421 U.S. at 219-220, 95 S. Ct. at 1595, 44 L. Ed. 2d at 128. The reasoning behind this requirement is that except where there is some state statute or constitutional provision, the application of which will clearly act to deny the defendant some federally protected right, the federal courts must presume that state courts of competent jurisdiction will obey the applicable law and will not unlawfully discriminate or fail to correct any injustices which are perpetrated by others. "The civil rights removal statute does not require and does not permit the judges of the federal courts to put their brethren of the state judiciary on trial." Greenwood v. Peacock, 384 U.S. 808, 828, 86 S. Ct. 1800, 1812, 16 L. Ed. 2d 944-957 (1966). The plaintiffs in the case sub judice contend that there is no applicable Georgia statute or constitutional provision which will act to deny these defendants any federal protected rights which they might have and that this court must presume that the state court judge will be competent to enforce *1199 the Constitution and laws of the United States so that any federally protected right of the defendants will be protected. This argument has much appeal in light of our system of federalism, and this court is confident that my brethren on the Fulton Superior Court bench would act properly in seeing that any federal rights of these defendants are protected. The absence of any Georgia statute or constitutional provision which would clearly deny the defendants the protection of their federally protected rights in this case would in all probability require this court to remand the present action if it were not for the narrow exception to this rule enunciated in Rachel. Rachel dealt with a situation where the federal civil rights statute involved prohibited any attempt to punish one for exercising or for attempting to exercise any right secured by the public accommodation statutes. In light of its decision in Hamm v. City of Rock Hill, 379 U.S. 306, 85 S. Ct. 384, 13 L. Ed. 2d 300 (1964), the Court in Rachel held that the defendants had a right not to be prosecuted for their actions in peacefully attempting to obtain service at a place of public accommodation and that, therefore, the "burden of having to defend the prosecutions is itself the denial of a right explicitly conferred by the Civil Rights Act of 1964 . . .." 384 U.S. at 805, 86 S. Ct. at 1797, 16 L. Ed. 2d at 941. This exception is clearly noted in Peacock, 384 U.S. 808, 826, 86 S. Ct. 1800, 1811, 16 L. Ed. 2d 944, 955. The question that now must be considered is whether the mere bringing of the state court action similarly violates the defendants' rights under 42 U.S.C. § 3617.

As noted above, 42 U.S.C. § 3617 provides that it shall be "unlawful to coerce, intimidate, threaten, or interfere with any person . . . on account of his having aided or encouraged any other person in the exercise or enjoyment of, any right granted or protected" by certain sections of the Fair Housing Act. In Whatley v. City of Vidalia, 399 F.2d 521 (5th Cir. 1968), the Fifth Circuit interpreted essentially identical language contained in the Voting Rights Act, 42 U.S.C. § 1973i(b), and held that this language brought the action within the narrow exception of Rachel so that the mere bringing of the action in state court would deny these defendants their federally protected right if they could establish that the action was brought against them because of their exercise of their federal right to assist others in registering to vote. After discussing Rachel, the court noted:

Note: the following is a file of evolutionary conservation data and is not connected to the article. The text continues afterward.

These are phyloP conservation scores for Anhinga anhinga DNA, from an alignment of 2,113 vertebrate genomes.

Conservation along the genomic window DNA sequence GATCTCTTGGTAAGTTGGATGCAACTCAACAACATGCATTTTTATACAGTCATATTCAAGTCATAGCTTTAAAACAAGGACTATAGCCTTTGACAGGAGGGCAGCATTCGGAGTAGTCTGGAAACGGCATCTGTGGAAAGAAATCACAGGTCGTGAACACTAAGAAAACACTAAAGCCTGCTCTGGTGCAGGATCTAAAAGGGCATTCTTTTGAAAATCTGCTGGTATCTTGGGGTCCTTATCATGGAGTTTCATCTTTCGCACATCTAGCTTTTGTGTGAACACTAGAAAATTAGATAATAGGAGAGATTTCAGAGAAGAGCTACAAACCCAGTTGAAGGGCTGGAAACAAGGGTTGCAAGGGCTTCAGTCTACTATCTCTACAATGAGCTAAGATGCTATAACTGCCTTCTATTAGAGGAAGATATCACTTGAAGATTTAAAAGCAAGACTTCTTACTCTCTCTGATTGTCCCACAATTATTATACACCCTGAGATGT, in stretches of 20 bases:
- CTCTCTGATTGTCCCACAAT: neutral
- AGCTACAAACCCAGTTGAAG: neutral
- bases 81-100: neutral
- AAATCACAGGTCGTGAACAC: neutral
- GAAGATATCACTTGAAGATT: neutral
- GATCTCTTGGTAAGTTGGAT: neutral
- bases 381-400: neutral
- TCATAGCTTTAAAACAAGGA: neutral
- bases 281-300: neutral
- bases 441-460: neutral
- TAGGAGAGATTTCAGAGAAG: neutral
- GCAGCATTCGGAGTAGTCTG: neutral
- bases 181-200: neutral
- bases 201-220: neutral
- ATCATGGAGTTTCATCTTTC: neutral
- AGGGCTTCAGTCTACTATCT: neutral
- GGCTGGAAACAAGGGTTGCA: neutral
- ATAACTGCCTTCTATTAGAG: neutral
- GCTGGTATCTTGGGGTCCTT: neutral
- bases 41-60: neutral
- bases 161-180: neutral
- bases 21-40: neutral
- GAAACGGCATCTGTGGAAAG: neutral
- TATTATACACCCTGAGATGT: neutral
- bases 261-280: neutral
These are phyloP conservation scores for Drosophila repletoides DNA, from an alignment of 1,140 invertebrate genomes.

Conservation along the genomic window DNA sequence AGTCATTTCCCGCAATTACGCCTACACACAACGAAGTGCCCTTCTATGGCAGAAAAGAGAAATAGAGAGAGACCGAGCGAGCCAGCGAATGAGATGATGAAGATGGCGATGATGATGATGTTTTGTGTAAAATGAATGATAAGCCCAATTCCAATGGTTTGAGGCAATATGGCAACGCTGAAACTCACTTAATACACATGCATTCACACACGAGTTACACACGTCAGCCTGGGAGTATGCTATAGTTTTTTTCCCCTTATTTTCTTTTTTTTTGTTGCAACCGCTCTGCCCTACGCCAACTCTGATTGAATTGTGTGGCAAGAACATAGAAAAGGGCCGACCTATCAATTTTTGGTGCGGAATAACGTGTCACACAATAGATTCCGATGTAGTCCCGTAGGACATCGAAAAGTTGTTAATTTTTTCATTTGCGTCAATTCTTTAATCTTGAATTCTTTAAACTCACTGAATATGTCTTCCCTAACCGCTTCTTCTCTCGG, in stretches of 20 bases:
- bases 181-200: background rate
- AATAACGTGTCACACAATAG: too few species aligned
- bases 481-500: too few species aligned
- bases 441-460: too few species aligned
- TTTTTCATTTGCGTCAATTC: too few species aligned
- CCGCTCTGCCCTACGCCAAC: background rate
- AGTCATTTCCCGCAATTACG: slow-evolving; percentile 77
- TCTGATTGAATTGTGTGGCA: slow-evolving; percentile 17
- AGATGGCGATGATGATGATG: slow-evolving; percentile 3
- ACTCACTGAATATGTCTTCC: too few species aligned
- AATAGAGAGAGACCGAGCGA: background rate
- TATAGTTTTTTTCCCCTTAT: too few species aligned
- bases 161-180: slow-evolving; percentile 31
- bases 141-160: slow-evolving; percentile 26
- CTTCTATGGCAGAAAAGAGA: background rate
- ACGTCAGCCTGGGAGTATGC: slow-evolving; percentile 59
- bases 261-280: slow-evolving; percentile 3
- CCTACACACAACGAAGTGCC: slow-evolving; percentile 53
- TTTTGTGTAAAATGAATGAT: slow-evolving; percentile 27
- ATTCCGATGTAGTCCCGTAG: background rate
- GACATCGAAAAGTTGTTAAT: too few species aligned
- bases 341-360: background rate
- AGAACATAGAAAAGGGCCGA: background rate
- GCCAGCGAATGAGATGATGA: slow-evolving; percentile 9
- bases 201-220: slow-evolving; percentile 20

In either case, Congress has prohibited not only the conviction of a person for carrying on these activities, but, in the case of public accommodations, has expressly prohibited any person from punishing or attempting to punish any person for exercising these rights, and in the case of assisting others to vote, has prohibited anyone from intimidating, threatening or coercing. The Supreme Court has not held that these words do not comprehend spurious prosecutions for protected rights.
The allegations in the removal petitions here asserted rights that are now protected by the 1965 amendment to the Voting Rights Law that is the assisting of others in registering to vote and expressly invoked prohibitory language of Section 1973i(b) that on the face appears to be more rather than less of a prohibition of official acts of harassment than the limited proscription of "attempts to punish" held by the Court as sufficient to meet the second requirement in Rachel.

Id. at 526. Since the language of 42 U.S.C. § 3617 is essentially identical to that in 42 U.S.C. § 1973i(b), the holding of Whatley is equally applicable to the case sub judice, and the allegations in the petition for removal thus place this case within the exception of Rachel.

The motion to remand this case must thus be denied at the present time in order for the defendants to have an opportunity to establish the correctness of their allegations that they were engaged in activity protected by 42 U.S.C. § 3617, that the state court action was brought against them for their having aided and encouraged others in the exercise and enjoyment of the right to *1200 equal housing opportunity without regard to race, and that the action has the effect of coercing, intimidating, threatening, and otherwise interfering with their rights under § 3617. See Rachel, 384 U.S. at 805, 86 S. Ct. at 1797, 16 L. Ed. 2d at 941, Whatley, 399 F.2d at 526. Of course, the plaintiffs would have the opportunity to show that some or all of the activity of some or all defendants exceeded that which is protected and that the state court action was not brought to and, in fact, does not coerce, intimidate, or threaten the defendants from engaging in protected activity.

For the foregoing reasons, the plaintiffs' motion to remand is DENIED.

IT IS SO ORDERED this 31st day of March, 1976.


[1] The plaintiffs consist of several officers and sales personnel of Northside and Northside itself.